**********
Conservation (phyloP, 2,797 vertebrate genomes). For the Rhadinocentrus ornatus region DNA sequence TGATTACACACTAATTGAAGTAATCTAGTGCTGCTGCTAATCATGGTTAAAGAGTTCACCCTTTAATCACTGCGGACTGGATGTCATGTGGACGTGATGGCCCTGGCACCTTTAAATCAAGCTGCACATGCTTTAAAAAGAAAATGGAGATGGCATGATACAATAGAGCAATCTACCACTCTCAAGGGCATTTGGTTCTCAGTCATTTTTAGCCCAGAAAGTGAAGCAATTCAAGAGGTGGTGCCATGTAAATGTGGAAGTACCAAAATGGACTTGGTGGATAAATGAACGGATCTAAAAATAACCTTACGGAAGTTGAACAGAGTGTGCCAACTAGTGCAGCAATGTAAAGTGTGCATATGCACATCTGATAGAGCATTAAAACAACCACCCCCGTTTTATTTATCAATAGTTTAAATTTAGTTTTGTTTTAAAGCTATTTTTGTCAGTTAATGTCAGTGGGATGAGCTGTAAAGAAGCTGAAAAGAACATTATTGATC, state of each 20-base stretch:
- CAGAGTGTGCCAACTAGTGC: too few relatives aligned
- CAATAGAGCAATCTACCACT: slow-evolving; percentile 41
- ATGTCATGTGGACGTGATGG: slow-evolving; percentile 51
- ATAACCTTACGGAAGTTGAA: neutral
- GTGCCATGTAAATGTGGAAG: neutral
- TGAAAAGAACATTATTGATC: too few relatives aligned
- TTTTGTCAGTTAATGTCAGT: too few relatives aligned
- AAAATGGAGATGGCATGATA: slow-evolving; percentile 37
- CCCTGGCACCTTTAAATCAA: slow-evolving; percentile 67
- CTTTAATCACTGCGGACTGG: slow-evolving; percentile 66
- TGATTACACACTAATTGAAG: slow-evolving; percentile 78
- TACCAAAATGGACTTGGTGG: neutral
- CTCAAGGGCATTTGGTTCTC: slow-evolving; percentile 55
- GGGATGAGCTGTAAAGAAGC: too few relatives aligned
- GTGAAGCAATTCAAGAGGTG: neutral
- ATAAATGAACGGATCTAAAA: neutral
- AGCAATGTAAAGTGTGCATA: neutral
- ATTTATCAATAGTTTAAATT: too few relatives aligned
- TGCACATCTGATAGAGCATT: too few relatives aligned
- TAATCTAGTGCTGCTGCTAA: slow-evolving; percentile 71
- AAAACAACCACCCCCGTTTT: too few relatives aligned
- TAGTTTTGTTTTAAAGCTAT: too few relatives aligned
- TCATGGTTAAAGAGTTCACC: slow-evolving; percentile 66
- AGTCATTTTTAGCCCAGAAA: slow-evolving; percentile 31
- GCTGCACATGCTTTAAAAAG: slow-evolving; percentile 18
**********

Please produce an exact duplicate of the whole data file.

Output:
Conservation (phyloP, 2,797 vertebrate genomes). For the Rhadinocentrus ornatus region DNA sequence TGATTACACACTAATTGAAGTAATCTAGTGCTGCTGCTAATCATGGTTAAAGAGTTCACCCTTTAATCACTGCGGACTGGATGTCATGTGGACGTGATGGCCCTGGCACCTTTAAATCAAGCTGCACATGCTTTAAAAAGAAAATGGAGATGGCATGATACAATAGAGCAATCTACCACTCTCAAGGGCATTTGGTTCTCAGTCATTTTTAGCCCAGAAAGTGAAGCAATTCAAGAGGTGGTGCCATGTAAATGTGGAAGTACCAAAATGGACTTGGTGGATAAATGAACGGATCTAAAAATAACCTTACGGAAGTTGAACAGAGTGTGCCAACTAGTGCAGCAATGTAAAGTGTGCATATGCACATCTGATAGAGCATTAAAACAACCACCCCCGTTTTATTTATCAATAGTTTAAATTTAGTTTTGTTTTAAAGCTATTTTTGTCAGTTAATGTCAGTGGGATGAGCTGTAAAGAAGCTGAAAAGAACATTATTGATC, state of each 20-base stretch:
- CAGAGTGTGCCAACTAGTGC: too few relatives aligned
- CAATAGAGCAATCTACCACT: slow-evolving; percentile 41
- ATGTCATGTGGACGTGATGG: slow-evolving; percentile 51
- ATAACCTTACGGAAGTTGAA: neutral
- GTGCCATGTAAATGTGGAAG: neutral
- TGAAAAGAACATTATTGATC: too few relatives aligned
- TTTTGTCAGTTAATGTCAGT: too few relatives aligned
- AAAATGGAGATGGCATGATA: slow-evolving; percentile 37
- CCCTGGCACCTTTAAATCAA: slow-evolving; percentile 67
- CTTTAATCACTGCGGACTGG: slow-evolving; percentile 66
- TGATTACACACTAATTGAAG: slow-evolving; percentile 78
- TACCAAAATGGACTTGGTGG: neutral
- CTCAAGGGCATTTGGTTCTC: slow-evolving; percentile 55
- GGGATGAGCTGTAAAGAAGC: too few relatives aligned
- GTGAAGCAATTCAAGAGGTG: neutral
- ATAAATGAACGGATCTAAAA: neutral
- AGCAATGTAAAGTGTGCATA: neutral
- ATTTATCAATAGTTTAAATT: too few relatives aligned
- TGCACATCTGATAGAGCATT: too few relatives aligned
- TAATCTAGTGCTGCTGCTAA: slow-evolving; percentile 71
- AAAACAACCACCCCCGTTTT: too few relatives aligned
- TAGTTTTGTTTTAAAGCTAT: too few relatives aligned
- TCATGGTTAAAGAGTTCACC: slow-evolving; percentile 66
- AGTCATTTTTAGCCCAGAAA: slow-evolving; percentile 31
- GCTGCACATGCTTTAAAAAG: slow-evolving; percentile 18